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Trulicity: New Weekly Diabetes Med Approved

by The GoodRx Pharmacist on September 26, 2014 at 12:40 pm

Trulicity (dulaglutide) is a new once-weekly injection approved for the treatment of type 2 diabetes, in combination with diet and exercise. It was approved by the FDA on September 18, 2014.

When will Trulicity be available?

According to the manufacturer, Eli Lilly and Company, the anticipated availability date for Trulicity is later this year.

What are the available forms and recommended dosages for Trulicity?
Trulicity is available in 0.75 mg and 1.5 mg single-dose pens, which are each dispensed in a carton of 4 pens. Each pen has a pre-attached, hidden needle and does not require mixing.

Trulicity is a subcutaneous injection given in the abdomen, thigh, or upper arm region. The recommended dosage of Trulicity is 0.75 mg once weekly, but it may be increased to 1.5 mg if needed.

Does Trulicity need to be injected with meals?

No. Trulicity can be injected at any time of day without regard to meals.

Can this medication be used in patients with type 1 diabetes?

No. It is only indicated for the treatment of type 2 diabetes.

How should I store Trulicity once it has left the pharmacy?
Trulicity should be kept in the refrigerator at 36ºF to 46ºF. If needed, you can keep pens at room temperature no higher than 86ºF for up to 14 days.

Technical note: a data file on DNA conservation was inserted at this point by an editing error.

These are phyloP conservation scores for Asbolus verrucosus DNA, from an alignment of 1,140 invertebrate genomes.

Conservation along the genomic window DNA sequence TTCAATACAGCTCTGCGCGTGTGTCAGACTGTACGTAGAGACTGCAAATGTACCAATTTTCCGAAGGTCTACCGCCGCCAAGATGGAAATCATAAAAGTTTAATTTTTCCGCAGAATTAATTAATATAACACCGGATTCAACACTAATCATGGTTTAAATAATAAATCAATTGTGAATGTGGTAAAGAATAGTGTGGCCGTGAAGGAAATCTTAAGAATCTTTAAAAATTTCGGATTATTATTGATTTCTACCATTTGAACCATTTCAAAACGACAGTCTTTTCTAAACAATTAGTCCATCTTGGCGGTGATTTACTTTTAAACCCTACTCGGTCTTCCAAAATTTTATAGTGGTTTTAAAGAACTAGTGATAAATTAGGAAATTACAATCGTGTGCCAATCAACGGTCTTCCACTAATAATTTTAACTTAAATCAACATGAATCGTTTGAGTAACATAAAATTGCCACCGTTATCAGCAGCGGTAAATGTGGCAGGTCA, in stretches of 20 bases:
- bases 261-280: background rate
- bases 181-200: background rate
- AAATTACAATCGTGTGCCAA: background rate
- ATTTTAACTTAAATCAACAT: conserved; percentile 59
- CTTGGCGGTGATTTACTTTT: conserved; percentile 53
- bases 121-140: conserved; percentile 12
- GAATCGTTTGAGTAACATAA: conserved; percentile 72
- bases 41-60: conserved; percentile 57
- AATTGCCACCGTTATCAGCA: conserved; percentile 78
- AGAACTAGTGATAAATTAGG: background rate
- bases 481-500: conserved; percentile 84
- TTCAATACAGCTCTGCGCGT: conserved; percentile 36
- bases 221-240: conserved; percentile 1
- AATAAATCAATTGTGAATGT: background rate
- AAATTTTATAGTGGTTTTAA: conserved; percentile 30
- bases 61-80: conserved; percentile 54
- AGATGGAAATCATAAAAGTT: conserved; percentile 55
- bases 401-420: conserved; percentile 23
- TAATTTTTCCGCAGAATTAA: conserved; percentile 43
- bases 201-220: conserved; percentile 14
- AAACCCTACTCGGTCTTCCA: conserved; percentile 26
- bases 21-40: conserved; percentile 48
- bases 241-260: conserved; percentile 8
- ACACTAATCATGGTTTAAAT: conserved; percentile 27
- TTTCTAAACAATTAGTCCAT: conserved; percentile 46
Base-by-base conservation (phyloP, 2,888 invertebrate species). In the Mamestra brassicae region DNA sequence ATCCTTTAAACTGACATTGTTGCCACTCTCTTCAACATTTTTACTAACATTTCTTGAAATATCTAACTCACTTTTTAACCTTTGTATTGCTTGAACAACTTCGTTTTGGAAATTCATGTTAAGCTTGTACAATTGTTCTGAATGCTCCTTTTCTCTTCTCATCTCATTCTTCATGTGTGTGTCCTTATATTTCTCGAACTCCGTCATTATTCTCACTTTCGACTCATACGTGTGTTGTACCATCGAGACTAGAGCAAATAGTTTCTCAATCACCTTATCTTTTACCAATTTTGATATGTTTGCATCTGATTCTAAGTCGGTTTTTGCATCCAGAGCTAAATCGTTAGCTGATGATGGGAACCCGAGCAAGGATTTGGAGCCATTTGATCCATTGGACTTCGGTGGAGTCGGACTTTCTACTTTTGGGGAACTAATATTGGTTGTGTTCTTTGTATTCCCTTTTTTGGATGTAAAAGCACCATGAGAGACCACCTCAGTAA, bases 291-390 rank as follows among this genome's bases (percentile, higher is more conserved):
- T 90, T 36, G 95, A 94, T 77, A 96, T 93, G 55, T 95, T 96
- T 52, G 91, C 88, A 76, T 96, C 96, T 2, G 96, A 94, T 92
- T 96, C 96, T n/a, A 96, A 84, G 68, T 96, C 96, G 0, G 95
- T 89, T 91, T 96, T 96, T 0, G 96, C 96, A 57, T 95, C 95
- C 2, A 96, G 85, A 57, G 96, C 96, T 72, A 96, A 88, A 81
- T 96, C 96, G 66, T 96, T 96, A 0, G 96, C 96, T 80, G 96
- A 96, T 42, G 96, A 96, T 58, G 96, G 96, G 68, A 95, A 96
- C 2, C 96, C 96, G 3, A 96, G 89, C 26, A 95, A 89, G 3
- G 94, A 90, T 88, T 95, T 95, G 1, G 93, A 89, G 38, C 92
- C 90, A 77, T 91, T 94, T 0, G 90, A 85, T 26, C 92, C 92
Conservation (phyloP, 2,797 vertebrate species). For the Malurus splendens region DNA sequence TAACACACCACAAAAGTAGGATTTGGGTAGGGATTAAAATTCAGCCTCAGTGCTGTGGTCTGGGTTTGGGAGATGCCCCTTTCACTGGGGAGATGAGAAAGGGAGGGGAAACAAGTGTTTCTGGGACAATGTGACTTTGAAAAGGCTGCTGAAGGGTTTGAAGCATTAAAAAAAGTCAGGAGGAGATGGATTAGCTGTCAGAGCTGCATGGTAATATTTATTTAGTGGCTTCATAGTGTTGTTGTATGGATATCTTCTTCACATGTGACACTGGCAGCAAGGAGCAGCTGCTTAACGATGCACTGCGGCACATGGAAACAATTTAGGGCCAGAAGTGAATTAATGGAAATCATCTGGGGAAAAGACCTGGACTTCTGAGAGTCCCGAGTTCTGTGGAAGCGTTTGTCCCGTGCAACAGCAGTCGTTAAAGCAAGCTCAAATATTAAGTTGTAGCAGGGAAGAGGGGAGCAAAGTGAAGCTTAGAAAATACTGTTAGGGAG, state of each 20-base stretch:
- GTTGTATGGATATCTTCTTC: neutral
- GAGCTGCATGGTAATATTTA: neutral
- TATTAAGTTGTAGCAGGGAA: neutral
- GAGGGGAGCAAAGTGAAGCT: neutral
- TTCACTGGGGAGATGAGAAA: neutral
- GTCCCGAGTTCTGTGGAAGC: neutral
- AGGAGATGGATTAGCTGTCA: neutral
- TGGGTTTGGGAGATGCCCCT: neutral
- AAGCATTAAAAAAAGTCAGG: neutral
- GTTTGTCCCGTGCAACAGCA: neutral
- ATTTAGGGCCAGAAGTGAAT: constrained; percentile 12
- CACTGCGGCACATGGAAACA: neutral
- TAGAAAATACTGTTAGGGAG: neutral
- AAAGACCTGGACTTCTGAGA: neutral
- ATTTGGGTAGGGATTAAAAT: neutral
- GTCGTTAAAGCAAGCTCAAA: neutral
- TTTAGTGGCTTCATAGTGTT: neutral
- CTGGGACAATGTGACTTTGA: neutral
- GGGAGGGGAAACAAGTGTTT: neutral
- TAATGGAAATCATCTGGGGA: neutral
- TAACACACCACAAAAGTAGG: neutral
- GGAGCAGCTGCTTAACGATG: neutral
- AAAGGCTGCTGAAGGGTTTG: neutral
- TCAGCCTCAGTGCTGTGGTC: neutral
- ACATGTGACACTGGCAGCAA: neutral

Can I use Trulicity with other diabetes treatments?

Yes. Trulicity can be used with your other diabetes medications including certain insulin(s).

What are some side effects of Trulicity?

The most common side effects of Trulicity include: nausea, vomiting, diarrhea, stomach pain, and decreased appetite.

Are there any other precautions associated with Trulicity?

Yes. Trulicity has a boxed warning regarding the possible risk of thyroid tumors as well as thyroid cancer.

Trulicity is also contraindicated in (meaning it shouldn’t be used by) patients with a personal or family history of medullary thyroid carcinoma or in patients with multiple endocrine neoplasia syndrome type 2.

Medullary thyroid carcinoma accounts for 3-4% of all thyroid cancer diagnoses. Multiple endocrine neoplasia type 2 is the hereditary condition associated with the tumors of medullary thyroid carcinoma.

What type of medication is Trulicity?
Trulicity is in a class of medications known as glucagon-like peptide-1 (GLP-1) receptor agonists.

GLP-1 medications help increase the release of insulin from your body in the presence of elevated blood sugar levels. These medications also delay gastric emptying which means that they help you feel full longer.

Are there other similar treatment options for type 2 diabetes?

Yes. Bydureon and Tanzeum are also GLP-1 agonists and are also injected once-weekly.

Victoza and Byetta are also in the same class, however, Victoza needs to be injected daily, and Byetta twice daily.

Where can I find more information on Trulicity?

For more info, check out the manufacturer website here.

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